Saturday: The grand finale unfolds with bullfighting at the ‘La Maestranza’ bullring. As midnight approaches, the Seville Fair bids farewell in a spectacular display of fireworks along the Guadalquivir river, marking the end of another unforgettable celebration.

So there you have it — each day of the Seville April Fair is a chapter in a story of tradition, friendship, and joyous celebration, culminating in a grand finale that leaves a lasting impression on all who partake.

Public Casetas of the Seville April Fair

Each year, the Seville April fair boasts over 1,050 casetas, with over half being private and the rest belonging to organizations, businesses, or associations, this doesn’t mean that their access is less private, but rather less restricted. Access require accompaniment or an invitation by a local. However, there are public casetas accessible to all, typically open from 12:00 PM to around 03:00 AM. It’s worth noting that most of these casetas are owned by city districts, unions, and political parties. Here is the list:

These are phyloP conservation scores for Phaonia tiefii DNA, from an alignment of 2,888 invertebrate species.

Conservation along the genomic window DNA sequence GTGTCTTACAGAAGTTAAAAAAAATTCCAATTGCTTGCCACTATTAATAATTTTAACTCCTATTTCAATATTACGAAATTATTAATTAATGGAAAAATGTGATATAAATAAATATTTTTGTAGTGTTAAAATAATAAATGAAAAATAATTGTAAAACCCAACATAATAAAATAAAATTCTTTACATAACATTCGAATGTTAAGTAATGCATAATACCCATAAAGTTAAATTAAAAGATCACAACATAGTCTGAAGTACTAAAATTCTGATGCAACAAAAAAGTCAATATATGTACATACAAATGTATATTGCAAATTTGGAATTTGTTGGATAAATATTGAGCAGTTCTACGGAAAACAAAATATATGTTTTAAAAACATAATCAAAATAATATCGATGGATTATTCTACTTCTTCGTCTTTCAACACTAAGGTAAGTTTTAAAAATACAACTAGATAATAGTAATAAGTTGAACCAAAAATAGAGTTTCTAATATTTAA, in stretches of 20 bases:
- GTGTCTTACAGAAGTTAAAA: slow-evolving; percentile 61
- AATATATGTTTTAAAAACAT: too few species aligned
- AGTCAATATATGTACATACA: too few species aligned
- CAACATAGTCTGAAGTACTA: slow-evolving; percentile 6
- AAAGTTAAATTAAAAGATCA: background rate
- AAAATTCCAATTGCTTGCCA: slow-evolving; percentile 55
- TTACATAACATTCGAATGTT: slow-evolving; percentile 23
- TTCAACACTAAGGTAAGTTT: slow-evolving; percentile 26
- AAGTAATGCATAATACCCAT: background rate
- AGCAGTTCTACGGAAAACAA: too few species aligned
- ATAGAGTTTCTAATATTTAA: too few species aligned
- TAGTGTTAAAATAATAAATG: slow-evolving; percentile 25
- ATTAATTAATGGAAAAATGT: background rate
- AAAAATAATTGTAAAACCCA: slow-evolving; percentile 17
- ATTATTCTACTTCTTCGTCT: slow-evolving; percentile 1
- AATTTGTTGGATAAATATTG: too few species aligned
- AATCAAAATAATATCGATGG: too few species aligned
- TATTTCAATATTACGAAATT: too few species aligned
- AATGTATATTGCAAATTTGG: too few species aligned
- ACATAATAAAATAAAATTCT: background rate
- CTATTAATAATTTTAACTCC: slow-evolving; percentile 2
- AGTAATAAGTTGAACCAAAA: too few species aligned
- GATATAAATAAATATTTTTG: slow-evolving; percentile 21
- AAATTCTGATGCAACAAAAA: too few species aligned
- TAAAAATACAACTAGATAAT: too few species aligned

– Caseta Distrito Casco Antiguo. Calle Antonio Bienvenida, 97-98-101.

– Caseta Distritos Sur – Bellavista – La Palmera. Calle Ignacio Sánchez-Mejías, 61-63-65.

– Caseta Distritos Macarena – Macarena Norte. Calle Pascual Márquez, 85-87-89.

– Caseta Distritos Triana – Los Remedios. Calle Pascual Márquez, 153-155-157.

– Caseta Distritos Este – Cerro – Amate. Calle Pascual Márquez, 215-217-219.

– Caseta Distritos Nervión – San Pablo – Santa Justa. Calle Castillares, 22-24-26.

– Caseta UGT. Calle Antonio Bienvenida, 13

– Caseta Unión Sindical Obrera (USO). Calle Curro Romero, 25.

– Caseta CCOO Sevilla. Calle Pascual Márquez, 81.

– Caseta PP de Sevilla. Calle Pascual Márquez, 66.

– Caseta La Pecera. Calle Pascual Márquez, 9.

– Caseta Área de fiestas mayores. Calle Costillares, 13.

Caseta popular (Caseta del Turista). Calle Pascual Márquez, 225. 

– Caseta La Marimorena y Caseta El Garbanzo Negro calle Manolo Vázquez, 31 y 39 (LGTBI friendly y libres de violencias machistas).